Draft

Making the case for Jets to draft quarterback Deshaun Watson

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Jan 9, 2017; Tampa, FL, USA; Clemson Tigers quarterback Deshaun Watson (4) drops back against the Alabama Crimson Tide in the 2017 College Football Playoff National Championship Game at Raymond James Stadium. Mandatory Credit: Kim Klement-USA TODAY Sports
Jan 9, 2017; Tampa, FL, USA; Clemson Tigers quarterback Deshaun Watson (4) drops back against the Alabama Crimson Tide in the 2017 College Football Playoff National Championship Game at Raymond James Stadium. Mandatory Credit: Kim Klement-USA TODAY Sports
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If the New York Jets truly decide to draft a quarterback with the No. 6 overall pick in the 2017 NFL Draft, they’re better off going with Deshaun Watson over anyone else.

Let’s face the facts fans of the New York Jets, our team is at a crossroads. With the No. 6 overall pick in the 2017 NFL Draft, a big decision must be made. Bottom line, this team will need a transformative player, someone who will contribute and help immediately. But with so many needs, the question becomes should the Jets select a stud defensive player, or continue to ignore offensive players?

Defense, or offense? It’s an age-old question NFL teams this time of year face. And we’ve observed enough recent drafts to know that current Jets general manager Mike Maccagnan adheres to the “best player available” mantra. We also know the Jets love picking defensive players in the first round, probably based on past needs. But Maccagnan has only one pick in the first round so whether it’s a “need” or “best player available” variety, still, he must get it right.

I’m not going to speculate as to who Maccagnan ends up picking. That’s just impossible, but I will go on the record here by stating that if he does decide to go with a quarterback, then Clemson quarterback—and college football national champion—Deshaun Watson is the right pick.

The other quarterbacks considered first round worthy (Mitchell Trubisky, DeShone Kizer, Patrick Mahomes) are all underclassmen and the Jets should skip past them despite all of the potentials. To be clear, the NFL is not the place to develop quarterbacks.

Ideally, rookie quarterbacks should be able to start from day one. Have there been some exceptions? Yes, underclassman quarterbacks such as Matt Ryan, Joe Flacco, Cam Newton, and Andrew Luck have undoubtedly achieved success in NFL. One (Flacco) has a Super Bowl ring, while the other two (Ryan and Newton) have each appeared in one Super Bowl, and then Luck has come close a few times. But make no mistake about it, these are superior players. Yet this level of success is typically hard to come by and certainly not the norm.

Do the names Vince Young, Matt Leinart, JaMarcus Russell, and Brady Quinn ring a bell? Yep, they were all underclassman. And the jury is still out on last year’s underclassman quarterbacks picked in the first round; Jared Goff, Carson Wentz, and Paxton Lynch. I should also point out that we cannot assume seniors out of college are successful quarterbacks either. Regardless, the point is that there are too many horror stories and unknowns involving underclassmen quarterbacks and put simply, the Jets have to get this pick right. They cannot afford to pick a quarterback under the assumption the player has a few years to develop.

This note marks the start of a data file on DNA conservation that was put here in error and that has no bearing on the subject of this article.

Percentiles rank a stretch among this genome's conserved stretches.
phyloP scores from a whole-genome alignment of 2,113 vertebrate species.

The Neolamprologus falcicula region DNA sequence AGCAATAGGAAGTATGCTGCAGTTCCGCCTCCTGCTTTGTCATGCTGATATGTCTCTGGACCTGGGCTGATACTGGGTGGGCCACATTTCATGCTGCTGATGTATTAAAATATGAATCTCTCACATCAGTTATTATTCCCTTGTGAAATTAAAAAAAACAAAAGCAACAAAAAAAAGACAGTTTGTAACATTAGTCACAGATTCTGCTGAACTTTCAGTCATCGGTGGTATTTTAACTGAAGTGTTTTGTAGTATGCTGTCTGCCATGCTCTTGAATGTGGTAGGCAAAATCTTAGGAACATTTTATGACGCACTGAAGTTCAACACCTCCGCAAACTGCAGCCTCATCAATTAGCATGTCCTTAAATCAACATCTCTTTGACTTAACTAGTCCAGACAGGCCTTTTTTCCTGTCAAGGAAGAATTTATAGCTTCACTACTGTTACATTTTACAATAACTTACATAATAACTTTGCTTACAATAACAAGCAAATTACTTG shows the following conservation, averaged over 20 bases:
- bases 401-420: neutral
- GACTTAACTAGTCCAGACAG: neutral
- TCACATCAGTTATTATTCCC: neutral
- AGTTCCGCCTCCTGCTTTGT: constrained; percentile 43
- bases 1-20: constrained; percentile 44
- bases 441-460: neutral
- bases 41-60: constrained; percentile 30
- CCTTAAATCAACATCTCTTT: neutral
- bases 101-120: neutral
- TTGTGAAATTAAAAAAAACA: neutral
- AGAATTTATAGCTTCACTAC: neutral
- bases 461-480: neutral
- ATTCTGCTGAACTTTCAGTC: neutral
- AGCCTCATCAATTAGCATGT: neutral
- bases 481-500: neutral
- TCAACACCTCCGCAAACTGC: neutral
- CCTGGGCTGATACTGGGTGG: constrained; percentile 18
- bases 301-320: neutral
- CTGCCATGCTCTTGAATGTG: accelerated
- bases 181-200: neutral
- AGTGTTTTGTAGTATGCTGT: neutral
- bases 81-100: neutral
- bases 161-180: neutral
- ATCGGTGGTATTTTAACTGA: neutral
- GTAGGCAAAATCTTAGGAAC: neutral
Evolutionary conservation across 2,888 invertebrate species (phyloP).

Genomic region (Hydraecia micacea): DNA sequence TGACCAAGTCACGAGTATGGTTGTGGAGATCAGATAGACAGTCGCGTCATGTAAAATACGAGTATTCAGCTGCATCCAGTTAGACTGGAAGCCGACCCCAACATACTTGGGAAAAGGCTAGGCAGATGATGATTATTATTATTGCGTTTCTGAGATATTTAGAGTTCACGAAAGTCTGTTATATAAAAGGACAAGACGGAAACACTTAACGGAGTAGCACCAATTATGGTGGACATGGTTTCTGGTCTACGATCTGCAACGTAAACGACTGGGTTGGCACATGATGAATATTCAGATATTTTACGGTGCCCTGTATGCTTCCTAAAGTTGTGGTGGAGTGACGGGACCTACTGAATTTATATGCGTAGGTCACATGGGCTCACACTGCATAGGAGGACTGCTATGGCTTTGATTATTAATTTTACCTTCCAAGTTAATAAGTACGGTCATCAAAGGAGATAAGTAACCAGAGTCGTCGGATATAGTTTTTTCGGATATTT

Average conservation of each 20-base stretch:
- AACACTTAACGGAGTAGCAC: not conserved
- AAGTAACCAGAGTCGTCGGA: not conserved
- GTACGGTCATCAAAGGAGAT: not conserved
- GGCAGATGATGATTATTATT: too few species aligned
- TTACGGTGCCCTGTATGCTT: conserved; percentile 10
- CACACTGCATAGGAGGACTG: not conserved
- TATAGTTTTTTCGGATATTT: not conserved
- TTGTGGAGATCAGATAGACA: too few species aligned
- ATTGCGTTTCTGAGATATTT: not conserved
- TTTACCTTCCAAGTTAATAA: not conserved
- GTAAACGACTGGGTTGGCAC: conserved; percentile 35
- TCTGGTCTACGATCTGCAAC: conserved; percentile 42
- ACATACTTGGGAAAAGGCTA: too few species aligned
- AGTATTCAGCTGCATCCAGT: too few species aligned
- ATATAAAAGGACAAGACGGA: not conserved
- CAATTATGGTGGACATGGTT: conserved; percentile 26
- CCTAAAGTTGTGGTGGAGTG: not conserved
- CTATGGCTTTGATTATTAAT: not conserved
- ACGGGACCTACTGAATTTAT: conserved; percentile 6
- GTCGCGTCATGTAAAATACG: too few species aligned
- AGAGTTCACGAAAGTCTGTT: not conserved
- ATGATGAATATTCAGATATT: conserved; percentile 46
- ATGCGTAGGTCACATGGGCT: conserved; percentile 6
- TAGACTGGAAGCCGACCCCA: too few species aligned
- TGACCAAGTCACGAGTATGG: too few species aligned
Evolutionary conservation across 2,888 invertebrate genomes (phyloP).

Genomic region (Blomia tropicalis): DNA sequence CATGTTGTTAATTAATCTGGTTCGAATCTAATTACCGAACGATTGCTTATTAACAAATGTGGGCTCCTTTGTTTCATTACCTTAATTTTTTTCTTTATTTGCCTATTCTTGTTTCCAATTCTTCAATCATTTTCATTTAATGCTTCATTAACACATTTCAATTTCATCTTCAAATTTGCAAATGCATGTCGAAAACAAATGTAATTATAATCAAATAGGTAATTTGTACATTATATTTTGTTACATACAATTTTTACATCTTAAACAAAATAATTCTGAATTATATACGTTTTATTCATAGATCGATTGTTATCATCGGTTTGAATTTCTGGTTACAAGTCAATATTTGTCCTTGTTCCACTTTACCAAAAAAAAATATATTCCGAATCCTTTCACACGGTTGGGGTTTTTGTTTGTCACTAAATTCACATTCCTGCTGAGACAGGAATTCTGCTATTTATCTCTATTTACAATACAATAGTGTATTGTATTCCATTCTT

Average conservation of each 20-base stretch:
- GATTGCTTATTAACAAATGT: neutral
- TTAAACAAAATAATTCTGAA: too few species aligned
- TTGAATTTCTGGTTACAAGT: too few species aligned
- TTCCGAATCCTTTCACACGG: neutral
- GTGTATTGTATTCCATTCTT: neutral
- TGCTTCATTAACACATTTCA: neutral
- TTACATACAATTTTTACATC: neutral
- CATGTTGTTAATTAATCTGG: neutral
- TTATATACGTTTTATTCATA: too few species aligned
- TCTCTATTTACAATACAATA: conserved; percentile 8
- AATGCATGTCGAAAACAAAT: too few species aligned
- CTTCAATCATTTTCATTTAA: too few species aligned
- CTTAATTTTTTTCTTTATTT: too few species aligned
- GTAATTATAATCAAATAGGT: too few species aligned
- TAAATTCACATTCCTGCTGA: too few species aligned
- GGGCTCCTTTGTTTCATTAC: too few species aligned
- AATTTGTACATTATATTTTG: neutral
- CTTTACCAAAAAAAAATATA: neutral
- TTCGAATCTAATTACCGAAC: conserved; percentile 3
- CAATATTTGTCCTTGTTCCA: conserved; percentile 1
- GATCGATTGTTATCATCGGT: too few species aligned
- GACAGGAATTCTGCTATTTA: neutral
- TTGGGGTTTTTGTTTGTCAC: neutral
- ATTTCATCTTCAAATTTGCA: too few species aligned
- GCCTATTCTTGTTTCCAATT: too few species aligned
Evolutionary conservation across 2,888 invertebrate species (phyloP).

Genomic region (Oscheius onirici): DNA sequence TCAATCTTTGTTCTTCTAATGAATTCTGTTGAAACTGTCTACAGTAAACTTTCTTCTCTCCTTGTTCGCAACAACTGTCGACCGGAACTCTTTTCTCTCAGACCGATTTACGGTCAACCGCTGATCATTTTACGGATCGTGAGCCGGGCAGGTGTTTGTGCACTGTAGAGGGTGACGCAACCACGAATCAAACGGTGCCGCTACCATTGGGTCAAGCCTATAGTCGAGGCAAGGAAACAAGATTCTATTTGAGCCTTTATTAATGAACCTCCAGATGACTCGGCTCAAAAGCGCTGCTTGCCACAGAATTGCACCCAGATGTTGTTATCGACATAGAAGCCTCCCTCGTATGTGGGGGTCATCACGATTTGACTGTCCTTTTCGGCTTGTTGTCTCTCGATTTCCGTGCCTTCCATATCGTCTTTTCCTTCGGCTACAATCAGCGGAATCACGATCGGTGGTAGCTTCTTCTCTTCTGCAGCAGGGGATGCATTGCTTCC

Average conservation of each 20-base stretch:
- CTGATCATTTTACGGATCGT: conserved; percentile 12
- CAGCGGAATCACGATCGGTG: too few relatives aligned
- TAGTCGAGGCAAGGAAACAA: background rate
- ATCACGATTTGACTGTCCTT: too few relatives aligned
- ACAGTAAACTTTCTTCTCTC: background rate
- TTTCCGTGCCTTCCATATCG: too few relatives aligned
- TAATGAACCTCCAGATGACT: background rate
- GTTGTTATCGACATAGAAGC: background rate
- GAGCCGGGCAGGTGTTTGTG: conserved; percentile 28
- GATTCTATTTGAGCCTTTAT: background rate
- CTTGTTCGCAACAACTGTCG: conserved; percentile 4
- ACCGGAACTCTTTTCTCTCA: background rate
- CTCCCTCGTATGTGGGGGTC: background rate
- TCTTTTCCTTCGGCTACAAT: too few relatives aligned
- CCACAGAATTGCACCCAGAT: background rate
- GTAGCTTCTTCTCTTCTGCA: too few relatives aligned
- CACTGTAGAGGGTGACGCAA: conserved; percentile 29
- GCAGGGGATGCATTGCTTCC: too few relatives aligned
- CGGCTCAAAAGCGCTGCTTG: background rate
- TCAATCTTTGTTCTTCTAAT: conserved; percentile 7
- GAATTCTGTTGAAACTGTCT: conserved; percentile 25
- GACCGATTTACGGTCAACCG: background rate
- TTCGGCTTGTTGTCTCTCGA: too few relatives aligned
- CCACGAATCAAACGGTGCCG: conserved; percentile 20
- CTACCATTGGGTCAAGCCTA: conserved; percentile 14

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Unfortunately, the current Jets roster has too many quarterbacks of this type. And from what the scouts have said about Trubisky, Kizer, and Mahomes, it could take years for them to develop (if they develop at all). Quite frankly the Jets fan base is tired of hearing the words “develop” and “quarterback” in the same sentence.

Granted there are some studs on defense for the Jets to pick, Malik Hooker from Ohio State, Jamal Adams (who will likely not even make it to the sixth pick since he’s that good), and Marshon Lattimore (another Buckeye) all certainly merit top 10 pick consideration.

Some have even speculated that the Jets could go for Alabama’s stud tight end, O.J. Howard, or even a stud running back in Leonard Fournette, either of who would be excellent picks for the Jets. But if the Jets want to go the quarterback route, they must take Watson and avoid the other underclassmen quarterbacks.

Watson in my estimation could start next season as the Jets quarterback. Although there would certainly be growing pains with starting a rookie quarterback, still, I’ll take my chances with Watson.

Why? With three years of college football under his belt, Watson’s experience compared to the others is incalculable. And let’s not underestimate the fact he’s a national champion. That’s the kind of pedigree the Jets franchise desperately needs.

And finally, the one “X’ factor that Watson has that the other quarterbacks do not, would be the buzz he brings to the stadium, which the Jets no doubt desperately need. At the moment the Jets lack any star power, which is a problem for any professional sports franchise, particularly ones trying to sell personal seat licenses year after year. Watson would immediately become the face of the Jets franchise, and potentially for years to come.

Next: Jets select Leonard Fournette in 7-Round mock draft

Most importantly, though, Watson offers the Jets a quick and viable solution to the quarterback quandary. Again, it is quite likely that he would have the advantage over the other quarterbacks currently on the roster and potentially start right away for the Jets. So, if the Jets do end up wanting to draft yet another quarterback, let’s hope it’s Deshaun Watson.

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